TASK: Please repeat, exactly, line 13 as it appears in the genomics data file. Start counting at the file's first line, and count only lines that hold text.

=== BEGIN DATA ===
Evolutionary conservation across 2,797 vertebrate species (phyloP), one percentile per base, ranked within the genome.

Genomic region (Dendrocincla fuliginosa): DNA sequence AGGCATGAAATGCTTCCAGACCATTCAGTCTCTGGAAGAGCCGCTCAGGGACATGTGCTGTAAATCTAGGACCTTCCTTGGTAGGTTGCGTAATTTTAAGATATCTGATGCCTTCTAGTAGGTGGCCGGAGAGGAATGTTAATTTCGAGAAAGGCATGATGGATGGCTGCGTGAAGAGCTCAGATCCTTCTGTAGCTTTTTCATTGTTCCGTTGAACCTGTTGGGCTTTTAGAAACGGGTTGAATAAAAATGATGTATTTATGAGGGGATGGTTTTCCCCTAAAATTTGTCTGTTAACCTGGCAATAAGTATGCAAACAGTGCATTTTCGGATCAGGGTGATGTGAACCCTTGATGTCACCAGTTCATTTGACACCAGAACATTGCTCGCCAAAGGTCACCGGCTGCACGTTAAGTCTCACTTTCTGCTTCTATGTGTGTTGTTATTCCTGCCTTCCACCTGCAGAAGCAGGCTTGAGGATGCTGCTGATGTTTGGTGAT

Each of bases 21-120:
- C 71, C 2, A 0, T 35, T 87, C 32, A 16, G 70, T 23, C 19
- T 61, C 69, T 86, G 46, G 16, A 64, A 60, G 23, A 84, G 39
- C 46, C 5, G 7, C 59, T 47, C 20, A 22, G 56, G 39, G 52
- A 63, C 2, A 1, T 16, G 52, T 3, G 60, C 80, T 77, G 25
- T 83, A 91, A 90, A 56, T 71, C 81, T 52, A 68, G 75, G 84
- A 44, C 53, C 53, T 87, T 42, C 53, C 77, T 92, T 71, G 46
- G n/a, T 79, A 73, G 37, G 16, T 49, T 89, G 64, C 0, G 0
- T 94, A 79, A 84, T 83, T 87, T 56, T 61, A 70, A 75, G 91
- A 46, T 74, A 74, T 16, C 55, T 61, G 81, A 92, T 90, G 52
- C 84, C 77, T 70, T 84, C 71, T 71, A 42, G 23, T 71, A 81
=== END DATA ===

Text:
- C 84, C 77, T 70, T 84, C 71, T 71, A 42, G 23, T 71, A 81